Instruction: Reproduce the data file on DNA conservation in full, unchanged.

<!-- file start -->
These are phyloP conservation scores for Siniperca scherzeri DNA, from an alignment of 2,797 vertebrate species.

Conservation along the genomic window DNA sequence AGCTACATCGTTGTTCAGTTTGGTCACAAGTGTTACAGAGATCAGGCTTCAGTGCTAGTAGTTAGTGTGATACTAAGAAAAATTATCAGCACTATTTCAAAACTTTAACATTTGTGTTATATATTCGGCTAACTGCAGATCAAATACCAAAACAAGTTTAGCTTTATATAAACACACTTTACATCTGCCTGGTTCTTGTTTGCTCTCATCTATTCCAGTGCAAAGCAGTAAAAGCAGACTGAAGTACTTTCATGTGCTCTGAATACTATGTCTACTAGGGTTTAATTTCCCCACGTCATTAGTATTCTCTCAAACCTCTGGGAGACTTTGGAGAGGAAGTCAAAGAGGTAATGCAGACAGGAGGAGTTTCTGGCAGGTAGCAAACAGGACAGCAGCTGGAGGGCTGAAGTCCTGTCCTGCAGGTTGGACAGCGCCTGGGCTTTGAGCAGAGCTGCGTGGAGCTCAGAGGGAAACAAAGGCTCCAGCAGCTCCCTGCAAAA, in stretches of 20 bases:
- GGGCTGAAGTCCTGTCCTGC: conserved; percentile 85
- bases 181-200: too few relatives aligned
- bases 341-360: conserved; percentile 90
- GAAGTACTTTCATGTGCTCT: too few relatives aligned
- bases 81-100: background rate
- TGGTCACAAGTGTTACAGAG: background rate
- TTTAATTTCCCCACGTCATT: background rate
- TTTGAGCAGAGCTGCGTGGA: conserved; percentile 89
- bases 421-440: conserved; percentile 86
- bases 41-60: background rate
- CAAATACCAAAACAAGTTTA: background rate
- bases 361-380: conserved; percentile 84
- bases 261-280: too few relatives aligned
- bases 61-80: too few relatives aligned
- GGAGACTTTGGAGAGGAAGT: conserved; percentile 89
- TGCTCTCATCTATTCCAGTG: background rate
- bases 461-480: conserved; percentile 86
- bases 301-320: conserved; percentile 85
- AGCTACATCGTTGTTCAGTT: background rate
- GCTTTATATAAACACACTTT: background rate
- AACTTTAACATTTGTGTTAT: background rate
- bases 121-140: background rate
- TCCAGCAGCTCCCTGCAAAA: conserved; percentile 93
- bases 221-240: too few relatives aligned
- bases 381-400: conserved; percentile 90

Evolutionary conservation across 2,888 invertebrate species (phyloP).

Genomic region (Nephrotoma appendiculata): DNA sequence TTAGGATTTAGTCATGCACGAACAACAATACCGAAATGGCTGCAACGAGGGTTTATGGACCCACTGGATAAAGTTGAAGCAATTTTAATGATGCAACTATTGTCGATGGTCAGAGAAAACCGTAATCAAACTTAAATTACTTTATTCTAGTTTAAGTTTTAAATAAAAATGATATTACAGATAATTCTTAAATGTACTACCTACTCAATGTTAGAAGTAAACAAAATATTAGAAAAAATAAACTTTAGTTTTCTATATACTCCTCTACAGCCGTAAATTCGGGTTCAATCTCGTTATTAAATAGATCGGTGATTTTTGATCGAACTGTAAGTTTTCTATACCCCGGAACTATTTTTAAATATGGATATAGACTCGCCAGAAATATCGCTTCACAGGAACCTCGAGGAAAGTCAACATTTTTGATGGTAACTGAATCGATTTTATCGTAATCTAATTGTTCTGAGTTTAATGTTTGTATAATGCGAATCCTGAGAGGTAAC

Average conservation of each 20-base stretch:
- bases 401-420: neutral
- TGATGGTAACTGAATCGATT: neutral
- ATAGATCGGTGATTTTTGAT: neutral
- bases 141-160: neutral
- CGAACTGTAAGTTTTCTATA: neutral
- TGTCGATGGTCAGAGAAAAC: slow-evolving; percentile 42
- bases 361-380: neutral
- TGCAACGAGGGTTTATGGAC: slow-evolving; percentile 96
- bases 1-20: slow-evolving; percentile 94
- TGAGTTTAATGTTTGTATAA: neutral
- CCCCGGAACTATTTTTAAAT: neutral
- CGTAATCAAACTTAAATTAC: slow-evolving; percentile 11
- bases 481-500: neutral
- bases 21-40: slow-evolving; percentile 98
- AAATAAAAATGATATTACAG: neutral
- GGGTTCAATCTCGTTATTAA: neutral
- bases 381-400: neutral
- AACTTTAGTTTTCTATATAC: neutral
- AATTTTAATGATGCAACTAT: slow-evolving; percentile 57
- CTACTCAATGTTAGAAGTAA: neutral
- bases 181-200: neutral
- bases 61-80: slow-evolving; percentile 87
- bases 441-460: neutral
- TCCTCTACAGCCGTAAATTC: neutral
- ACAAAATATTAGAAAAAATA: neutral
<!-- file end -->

These are phyloP conservation scores for Siniperca scherzeri DNA, from an alignment of 2,797 vertebrate species.

Conservation along the genomic window DNA sequence AGCTACATCGTTGTTCAGTTTGGTCACAAGTGTTACAGAGATCAGGCTTCAGTGCTAGTAGTTAGTGTGATACTAAGAAAAATTATCAGCACTATTTCAAAACTTTAACATTTGTGTTATATATTCGGCTAACTGCAGATCAAATACCAAAACAAGTTTAGCTTTATATAAACACACTTTACATCTGCCTGGTTCTTGTTTGCTCTCATCTATTCCAGTGCAAAGCAGTAAAAGCAGACTGAAGTACTTTCATGTGCTCTGAATACTATGTCTACTAGGGTTTAATTTCCCCACGTCATTAGTATTCTCTCAAACCTCTGGGAGACTTTGGAGAGGAAGTCAAAGAGGTAATGCAGACAGGAGGAGTTTCTGGCAGGTAGCAAACAGGACAGCAGCTGGAGGGCTGAAGTCCTGTCCTGCAGGTTGGACAGCGCCTGGGCTTTGAGCAGAGCTGCGTGGAGCTCAGAGGGAAACAAAGGCTCCAGCAGCTCCCTGCAAAA, in stretches of 20 bases:
- GGGCTGAAGTCCTGTCCTGC: conserved; percentile 85
- bases 181-200: too few relatives aligned
- bases 341-360: conserved; percentile 90
- GAAGTACTTTCATGTGCTCT: too few relatives aligned
- bases 81-100: background rate
- TGGTCACAAGTGTTACAGAG: background rate
- TTTAATTTCCCCACGTCATT: background rate
- TTTGAGCAGAGCTGCGTGGA: conserved; percentile 89
- bases 421-440: conserved; percentile 86
- bases 41-60: background rate
- CAAATACCAAAACAAGTTTA: background rate
- bases 361-380: conserved; percentile 84
- bases 261-280: too few relatives aligned
- bases 61-80: too few relatives aligned
- GGAGACTTTGGAGAGGAAGT: conserved; percentile 89
- TGCTCTCATCTATTCCAGTG: background rate
- bases 461-480: conserved; percentile 86
- bases 301-320: conserved; percentile 85
- AGCTACATCGTTGTTCAGTT: background rate
- GCTTTATATAAACACACTTT: background rate
- AACTTTAACATTTGTGTTAT: background rate
- bases 121-140: background rate
- TCCAGCAGCTCCCTGCAAAA: conserved; percentile 93
- bases 221-240: too few relatives aligned
- bases 381-400: conserved; percentile 90

Evolutionary conservation across 2,888 invertebrate species (phyloP).

Genomic region (Nephrotoma appendiculata): DNA sequence TTAGGATTTAGTCATGCACGAACAACAATACCGAAATGGCTGCAACGAGGGTTTATGGACCCACTGGATAAAGTTGAAGCAATTTTAATGATGCAACTATTGTCGATGGTCAGAGAAAACCGTAATCAAACTTAAATTACTTTATTCTAGTTTAAGTTTTAAATAAAAATGATATTACAGATAATTCTTAAATGTACTACCTACTCAATGTTAGAAGTAAACAAAATATTAGAAAAAATAAACTTTAGTTTTCTATATACTCCTCTACAGCCGTAAATTCGGGTTCAATCTCGTTATTAAATAGATCGGTGATTTTTGATCGAACTGTAAGTTTTCTATACCCCGGAACTATTTTTAAATATGGATATAGACTCGCCAGAAATATCGCTTCACAGGAACCTCGAGGAAAGTCAACATTTTTGATGGTAACTGAATCGATTTTATCGTAATCTAATTGTTCTGAGTTTAATGTTTGTATAATGCGAATCCTGAGAGGTAAC

Average conservation of each 20-base stretch:
- bases 401-420: neutral
- TGATGGTAACTGAATCGATT: neutral
- ATAGATCGGTGATTTTTGAT: neutral
- bases 141-160: neutral
- CGAACTGTAAGTTTTCTATA: neutral
- TGTCGATGGTCAGAGAAAAC: slow-evolving; percentile 42
- bases 361-380: neutral
- TGCAACGAGGGTTTATGGAC: slow-evolving; percentile 96
- bases 1-20: slow-evolving; percentile 94
- TGAGTTTAATGTTTGTATAA: neutral
- CCCCGGAACTATTTTTAAAT: neutral
- CGTAATCAAACTTAAATTAC: slow-evolving; percentile 11
- bases 481-500: neutral
- bases 21-40: slow-evolving; percentile 98
- AAATAAAAATGATATTACAG: neutral
- GGGTTCAATCTCGTTATTAA: neutral
- bases 381-400: neutral
- AACTTTAGTTTTCTATATAC: neutral
- AATTTTAATGATGCAACTAT: slow-evolving; percentile 57
- CTACTCAATGTTAGAAGTAA: neutral
- bases 181-200: neutral
- bases 61-80: slow-evolving; percentile 87
- bases 441-460: neutral
- TCCTCTACAGCCGTAAATTC: neutral
- ACAAAATATTAGAAAAAATA: neutral